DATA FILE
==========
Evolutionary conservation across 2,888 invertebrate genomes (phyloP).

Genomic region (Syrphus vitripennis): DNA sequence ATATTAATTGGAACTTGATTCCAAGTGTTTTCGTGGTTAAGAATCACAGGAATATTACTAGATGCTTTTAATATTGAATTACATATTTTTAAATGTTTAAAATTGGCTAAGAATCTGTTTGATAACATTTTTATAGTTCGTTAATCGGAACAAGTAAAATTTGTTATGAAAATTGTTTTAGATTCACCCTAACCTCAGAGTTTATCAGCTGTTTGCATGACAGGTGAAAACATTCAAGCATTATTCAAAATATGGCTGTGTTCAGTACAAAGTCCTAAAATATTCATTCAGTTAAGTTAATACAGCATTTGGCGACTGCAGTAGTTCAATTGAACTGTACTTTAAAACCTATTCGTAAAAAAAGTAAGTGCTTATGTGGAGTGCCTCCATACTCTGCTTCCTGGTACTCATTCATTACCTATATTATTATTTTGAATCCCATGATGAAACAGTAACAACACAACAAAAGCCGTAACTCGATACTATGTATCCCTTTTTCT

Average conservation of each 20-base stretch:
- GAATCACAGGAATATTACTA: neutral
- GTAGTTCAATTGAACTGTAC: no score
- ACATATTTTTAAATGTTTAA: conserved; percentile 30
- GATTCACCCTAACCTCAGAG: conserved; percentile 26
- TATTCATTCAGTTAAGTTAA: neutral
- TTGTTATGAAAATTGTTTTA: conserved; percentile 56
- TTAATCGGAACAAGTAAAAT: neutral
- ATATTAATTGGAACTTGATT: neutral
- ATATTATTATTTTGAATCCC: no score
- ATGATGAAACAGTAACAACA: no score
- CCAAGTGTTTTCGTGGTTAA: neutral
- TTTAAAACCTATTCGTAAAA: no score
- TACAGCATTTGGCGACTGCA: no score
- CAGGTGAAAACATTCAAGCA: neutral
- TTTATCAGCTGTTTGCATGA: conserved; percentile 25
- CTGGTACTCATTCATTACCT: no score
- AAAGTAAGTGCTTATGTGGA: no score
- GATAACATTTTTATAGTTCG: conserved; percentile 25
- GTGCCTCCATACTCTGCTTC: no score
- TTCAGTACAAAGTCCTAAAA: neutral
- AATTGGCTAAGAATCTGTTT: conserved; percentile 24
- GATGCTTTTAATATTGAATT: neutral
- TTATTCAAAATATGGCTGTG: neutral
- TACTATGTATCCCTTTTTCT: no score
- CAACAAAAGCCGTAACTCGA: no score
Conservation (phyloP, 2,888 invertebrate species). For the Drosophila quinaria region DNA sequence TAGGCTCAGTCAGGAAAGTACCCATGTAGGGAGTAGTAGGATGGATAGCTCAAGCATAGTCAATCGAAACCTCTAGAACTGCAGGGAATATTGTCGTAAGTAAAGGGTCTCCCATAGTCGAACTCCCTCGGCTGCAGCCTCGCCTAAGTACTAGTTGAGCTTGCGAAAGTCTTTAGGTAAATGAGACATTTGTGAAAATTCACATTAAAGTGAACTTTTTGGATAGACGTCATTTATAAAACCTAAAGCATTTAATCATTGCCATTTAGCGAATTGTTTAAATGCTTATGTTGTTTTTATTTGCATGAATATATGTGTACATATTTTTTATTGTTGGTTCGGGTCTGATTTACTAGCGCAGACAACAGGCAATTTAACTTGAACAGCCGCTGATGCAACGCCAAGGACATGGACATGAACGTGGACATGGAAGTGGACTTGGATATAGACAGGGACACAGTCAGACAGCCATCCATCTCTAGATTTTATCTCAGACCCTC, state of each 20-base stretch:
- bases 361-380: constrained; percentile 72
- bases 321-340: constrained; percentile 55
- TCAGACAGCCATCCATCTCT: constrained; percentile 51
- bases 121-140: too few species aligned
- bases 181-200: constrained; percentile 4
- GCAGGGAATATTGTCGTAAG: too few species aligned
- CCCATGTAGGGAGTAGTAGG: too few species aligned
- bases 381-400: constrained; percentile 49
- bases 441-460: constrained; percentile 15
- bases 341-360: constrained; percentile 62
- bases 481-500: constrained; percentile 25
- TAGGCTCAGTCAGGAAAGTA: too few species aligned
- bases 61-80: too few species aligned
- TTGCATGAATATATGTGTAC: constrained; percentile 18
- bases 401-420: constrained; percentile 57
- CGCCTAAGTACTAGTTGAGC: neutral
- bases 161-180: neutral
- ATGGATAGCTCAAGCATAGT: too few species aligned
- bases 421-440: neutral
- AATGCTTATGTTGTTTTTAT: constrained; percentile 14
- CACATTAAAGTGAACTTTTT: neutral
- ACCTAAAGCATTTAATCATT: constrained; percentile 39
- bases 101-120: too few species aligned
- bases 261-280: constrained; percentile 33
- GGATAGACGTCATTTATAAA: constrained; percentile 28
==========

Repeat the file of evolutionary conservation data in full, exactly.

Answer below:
Evolutionary conservation across 2,888 invertebrate genomes (phyloP).

Genomic region (Syrphus vitripennis): DNA sequence ATATTAATTGGAACTTGATTCCAAGTGTTTTCGTGGTTAAGAATCACAGGAATATTACTAGATGCTTTTAATATTGAATTACATATTTTTAAATGTTTAAAATTGGCTAAGAATCTGTTTGATAACATTTTTATAGTTCGTTAATCGGAACAAGTAAAATTTGTTATGAAAATTGTTTTAGATTCACCCTAACCTCAGAGTTTATCAGCTGTTTGCATGACAGGTGAAAACATTCAAGCATTATTCAAAATATGGCTGTGTTCAGTACAAAGTCCTAAAATATTCATTCAGTTAAGTTAATACAGCATTTGGCGACTGCAGTAGTTCAATTGAACTGTACTTTAAAACCTATTCGTAAAAAAAGTAAGTGCTTATGTGGAGTGCCTCCATACTCTGCTTCCTGGTACTCATTCATTACCTATATTATTATTTTGAATCCCATGATGAAACAGTAACAACACAACAAAAGCCGTAACTCGATACTATGTATCCCTTTTTCT

Average conservation of each 20-base stretch:
- GAATCACAGGAATATTACTA: neutral
- GTAGTTCAATTGAACTGTAC: no score
- ACATATTTTTAAATGTTTAA: conserved; percentile 30
- GATTCACCCTAACCTCAGAG: conserved; percentile 26
- TATTCATTCAGTTAAGTTAA: neutral
- TTGTTATGAAAATTGTTTTA: conserved; percentile 56
- TTAATCGGAACAAGTAAAAT: neutral
- ATATTAATTGGAACTTGATT: neutral
- ATATTATTATTTTGAATCCC: no score
- ATGATGAAACAGTAACAACA: no score
- CCAAGTGTTTTCGTGGTTAA: neutral
- TTTAAAACCTATTCGTAAAA: no score
- TACAGCATTTGGCGACTGCA: no score
- CAGGTGAAAACATTCAAGCA: neutral
- TTTATCAGCTGTTTGCATGA: conserved; percentile 25
- CTGGTACTCATTCATTACCT: no score
- AAAGTAAGTGCTTATGTGGA: no score
- GATAACATTTTTATAGTTCG: conserved; percentile 25
- GTGCCTCCATACTCTGCTTC: no score
- TTCAGTACAAAGTCCTAAAA: neutral
- AATTGGCTAAGAATCTGTTT: conserved; percentile 24
- GATGCTTTTAATATTGAATT: neutral
- TTATTCAAAATATGGCTGTG: neutral
- TACTATGTATCCCTTTTTCT: no score
- CAACAAAAGCCGTAACTCGA: no score
Conservation (phyloP, 2,888 invertebrate species). For the Drosophila quinaria region DNA sequence TAGGCTCAGTCAGGAAAGTACCCATGTAGGGAGTAGTAGGATGGATAGCTCAAGCATAGTCAATCGAAACCTCTAGAACTGCAGGGAATATTGTCGTAAGTAAAGGGTCTCCCATAGTCGAACTCCCTCGGCTGCAGCCTCGCCTAAGTACTAGTTGAGCTTGCGAAAGTCTTTAGGTAAATGAGACATTTGTGAAAATTCACATTAAAGTGAACTTTTTGGATAGACGTCATTTATAAAACCTAAAGCATTTAATCATTGCCATTTAGCGAATTGTTTAAATGCTTATGTTGTTTTTATTTGCATGAATATATGTGTACATATTTTTTATTGTTGGTTCGGGTCTGATTTACTAGCGCAGACAACAGGCAATTTAACTTGAACAGCCGCTGATGCAACGCCAAGGACATGGACATGAACGTGGACATGGAAGTGGACTTGGATATAGACAGGGACACAGTCAGACAGCCATCCATCTCTAGATTTTATCTCAGACCCTC, state of each 20-base stretch:
- bases 361-380: constrained; percentile 72
- bases 321-340: constrained; percentile 55
- TCAGACAGCCATCCATCTCT: constrained; percentile 51
- bases 121-140: too few species aligned
- bases 181-200: constrained; percentile 4
- GCAGGGAATATTGTCGTAAG: too few species aligned
- CCCATGTAGGGAGTAGTAGG: too few species aligned
- bases 381-400: constrained; percentile 49
- bases 441-460: constrained; percentile 15
- bases 341-360: constrained; percentile 62
- bases 481-500: constrained; percentile 25
- TAGGCTCAGTCAGGAAAGTA: too few species aligned
- bases 61-80: too few species aligned
- TTGCATGAATATATGTGTAC: constrained; percentile 18
- bases 401-420: constrained; percentile 57
- CGCCTAAGTACTAGTTGAGC: neutral
- bases 161-180: neutral
- ATGGATAGCTCAAGCATAGT: too few species aligned
- bases 421-440: neutral
- AATGCTTATGTTGTTTTTAT: constrained; percentile 14
- CACATTAAAGTGAACTTTTT: neutral
- ACCTAAAGCATTTAATCATT: constrained; percentile 39
- bases 101-120: too few species aligned
- bases 261-280: constrained; percentile 33
- GGATAGACGTCATTTATAAA: constrained; percentile 28